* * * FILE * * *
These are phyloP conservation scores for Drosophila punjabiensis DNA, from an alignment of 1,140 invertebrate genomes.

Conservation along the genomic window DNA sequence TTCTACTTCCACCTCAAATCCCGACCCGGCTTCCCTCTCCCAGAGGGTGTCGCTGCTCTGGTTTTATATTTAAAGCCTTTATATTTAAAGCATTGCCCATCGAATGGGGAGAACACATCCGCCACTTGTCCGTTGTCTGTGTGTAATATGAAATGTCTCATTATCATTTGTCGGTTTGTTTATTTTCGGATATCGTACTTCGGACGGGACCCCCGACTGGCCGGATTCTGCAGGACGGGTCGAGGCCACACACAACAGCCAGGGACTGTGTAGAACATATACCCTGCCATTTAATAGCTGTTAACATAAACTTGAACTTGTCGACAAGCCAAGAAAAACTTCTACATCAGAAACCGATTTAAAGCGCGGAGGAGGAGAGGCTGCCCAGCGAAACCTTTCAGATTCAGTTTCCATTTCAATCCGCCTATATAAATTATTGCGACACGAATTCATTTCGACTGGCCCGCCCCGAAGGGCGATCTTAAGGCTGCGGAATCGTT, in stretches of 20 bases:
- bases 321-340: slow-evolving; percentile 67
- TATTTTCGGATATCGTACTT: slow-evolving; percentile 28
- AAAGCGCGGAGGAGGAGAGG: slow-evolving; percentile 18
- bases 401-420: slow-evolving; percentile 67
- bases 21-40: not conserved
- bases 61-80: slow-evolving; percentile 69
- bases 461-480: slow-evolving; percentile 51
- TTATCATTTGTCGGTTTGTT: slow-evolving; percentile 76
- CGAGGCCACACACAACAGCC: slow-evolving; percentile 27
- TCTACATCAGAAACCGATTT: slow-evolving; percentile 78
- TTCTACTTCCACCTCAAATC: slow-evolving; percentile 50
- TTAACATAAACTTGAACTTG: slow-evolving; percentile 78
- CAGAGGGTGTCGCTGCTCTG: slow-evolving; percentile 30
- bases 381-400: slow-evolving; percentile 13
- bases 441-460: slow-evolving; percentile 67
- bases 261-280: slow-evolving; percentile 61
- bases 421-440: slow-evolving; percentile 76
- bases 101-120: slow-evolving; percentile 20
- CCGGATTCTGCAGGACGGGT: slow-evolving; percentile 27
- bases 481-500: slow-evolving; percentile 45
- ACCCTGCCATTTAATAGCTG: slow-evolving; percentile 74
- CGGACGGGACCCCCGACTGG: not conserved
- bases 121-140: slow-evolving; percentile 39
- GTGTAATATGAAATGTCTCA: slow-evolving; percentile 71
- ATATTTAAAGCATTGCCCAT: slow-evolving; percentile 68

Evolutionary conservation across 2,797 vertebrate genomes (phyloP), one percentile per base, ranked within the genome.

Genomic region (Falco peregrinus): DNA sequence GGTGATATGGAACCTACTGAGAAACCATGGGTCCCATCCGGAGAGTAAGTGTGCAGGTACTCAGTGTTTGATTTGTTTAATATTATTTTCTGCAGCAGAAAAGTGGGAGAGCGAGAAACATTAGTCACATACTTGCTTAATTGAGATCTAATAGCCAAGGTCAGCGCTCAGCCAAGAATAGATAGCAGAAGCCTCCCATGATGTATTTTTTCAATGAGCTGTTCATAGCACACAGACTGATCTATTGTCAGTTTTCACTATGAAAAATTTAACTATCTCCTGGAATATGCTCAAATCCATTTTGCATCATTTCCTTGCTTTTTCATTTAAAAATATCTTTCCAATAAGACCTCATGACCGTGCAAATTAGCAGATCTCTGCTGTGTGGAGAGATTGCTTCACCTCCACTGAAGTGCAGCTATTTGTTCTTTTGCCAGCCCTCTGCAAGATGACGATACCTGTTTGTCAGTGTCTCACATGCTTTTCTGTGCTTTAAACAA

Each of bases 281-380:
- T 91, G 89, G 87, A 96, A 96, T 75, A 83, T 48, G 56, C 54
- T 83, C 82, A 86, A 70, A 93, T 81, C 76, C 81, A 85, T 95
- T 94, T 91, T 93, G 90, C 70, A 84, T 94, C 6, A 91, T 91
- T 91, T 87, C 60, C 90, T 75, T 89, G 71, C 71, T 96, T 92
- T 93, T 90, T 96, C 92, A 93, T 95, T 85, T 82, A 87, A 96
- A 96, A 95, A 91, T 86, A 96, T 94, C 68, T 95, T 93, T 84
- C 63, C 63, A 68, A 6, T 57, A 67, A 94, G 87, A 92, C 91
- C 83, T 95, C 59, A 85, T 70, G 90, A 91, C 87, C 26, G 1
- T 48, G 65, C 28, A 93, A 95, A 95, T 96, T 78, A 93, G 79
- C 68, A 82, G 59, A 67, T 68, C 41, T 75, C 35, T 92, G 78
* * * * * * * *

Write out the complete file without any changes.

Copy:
These are phyloP conservation scores for Drosophila punjabiensis DNA, from an alignment of 1,140 invertebrate genomes.

Conservation along the genomic window DNA sequence TTCTACTTCCACCTCAAATCCCGACCCGGCTTCCCTCTCCCAGAGGGTGTCGCTGCTCTGGTTTTATATTTAAAGCCTTTATATTTAAAGCATTGCCCATCGAATGGGGAGAACACATCCGCCACTTGTCCGTTGTCTGTGTGTAATATGAAATGTCTCATTATCATTTGTCGGTTTGTTTATTTTCGGATATCGTACTTCGGACGGGACCCCCGACTGGCCGGATTCTGCAGGACGGGTCGAGGCCACACACAACAGCCAGGGACTGTGTAGAACATATACCCTGCCATTTAATAGCTGTTAACATAAACTTGAACTTGTCGACAAGCCAAGAAAAACTTCTACATCAGAAACCGATTTAAAGCGCGGAGGAGGAGAGGCTGCCCAGCGAAACCTTTCAGATTCAGTTTCCATTTCAATCCGCCTATATAAATTATTGCGACACGAATTCATTTCGACTGGCCCGCCCCGAAGGGCGATCTTAAGGCTGCGGAATCGTT, in stretches of 20 bases:
- bases 321-340: slow-evolving; percentile 67
- TATTTTCGGATATCGTACTT: slow-evolving; percentile 28
- AAAGCGCGGAGGAGGAGAGG: slow-evolving; percentile 18
- bases 401-420: slow-evolving; percentile 67
- bases 21-40: not conserved
- bases 61-80: slow-evolving; percentile 69
- bases 461-480: slow-evolving; percentile 51
- TTATCATTTGTCGGTTTGTT: slow-evolving; percentile 76
- CGAGGCCACACACAACAGCC: slow-evolving; percentile 27
- TCTACATCAGAAACCGATTT: slow-evolving; percentile 78
- TTCTACTTCCACCTCAAATC: slow-evolving; percentile 50
- TTAACATAAACTTGAACTTG: slow-evolving; percentile 78
- CAGAGGGTGTCGCTGCTCTG: slow-evolving; percentile 30
- bases 381-400: slow-evolving; percentile 13
- bases 441-460: slow-evolving; percentile 67
- bases 261-280: slow-evolving; percentile 61
- bases 421-440: slow-evolving; percentile 76
- bases 101-120: slow-evolving; percentile 20
- CCGGATTCTGCAGGACGGGT: slow-evolving; percentile 27
- bases 481-500: slow-evolving; percentile 45
- ACCCTGCCATTTAATAGCTG: slow-evolving; percentile 74
- CGGACGGGACCCCCGACTGG: not conserved
- bases 121-140: slow-evolving; percentile 39
- GTGTAATATGAAATGTCTCA: slow-evolving; percentile 71
- ATATTTAAAGCATTGCCCAT: slow-evolving; percentile 68

Evolutionary conservation across 2,797 vertebrate genomes (phyloP), one percentile per base, ranked within the genome.

Genomic region (Falco peregrinus): DNA sequence GGTGATATGGAACCTACTGAGAAACCATGGGTCCCATCCGGAGAGTAAGTGTGCAGGTACTCAGTGTTTGATTTGTTTAATATTATTTTCTGCAGCAGAAAAGTGGGAGAGCGAGAAACATTAGTCACATACTTGCTTAATTGAGATCTAATAGCCAAGGTCAGCGCTCAGCCAAGAATAGATAGCAGAAGCCTCCCATGATGTATTTTTTCAATGAGCTGTTCATAGCACACAGACTGATCTATTGTCAGTTTTCACTATGAAAAATTTAACTATCTCCTGGAATATGCTCAAATCCATTTTGCATCATTTCCTTGCTTTTTCATTTAAAAATATCTTTCCAATAAGACCTCATGACCGTGCAAATTAGCAGATCTCTGCTGTGTGGAGAGATTGCTTCACCTCCACTGAAGTGCAGCTATTTGTTCTTTTGCCAGCCCTCTGCAAGATGACGATACCTGTTTGTCAGTGTCTCACATGCTTTTCTGTGCTTTAAACAA

Each of bases 281-380:
- T 91, G 89, G 87, A 96, A 96, T 75, A 83, T 48, G 56, C 54
- T 83, C 82, A 86, A 70, A 93, T 81, C 76, C 81, A 85, T 95
- T 94, T 91, T 93, G 90, C 70, A 84, T 94, C 6, A 91, T 91
- T 91, T 87, C 60, C 90, T 75, T 89, G 71, C 71, T 96, T 92
- T 93, T 90, T 96, C 92, A 93, T 95, T 85, T 82, A 87, A 96
- A 96, A 95, A 91, T 86, A 96, T 94, C 68, T 95, T 93, T 84
- C 63, C 63, A 68, A 6, T 57, A 67, A 94, G 87, A 92, C 91
- C 83, T 95, C 59, A 85, T 70, G 90, A 91, C 87, C 26, G 1
- T 48, G 65, C 28, A 93, A 95, A 95, T 96, T 78, A 93, G 79
- C 68, A 82, G 59, A 67, T 68, C 41, T 75, C 35, T 92, G 78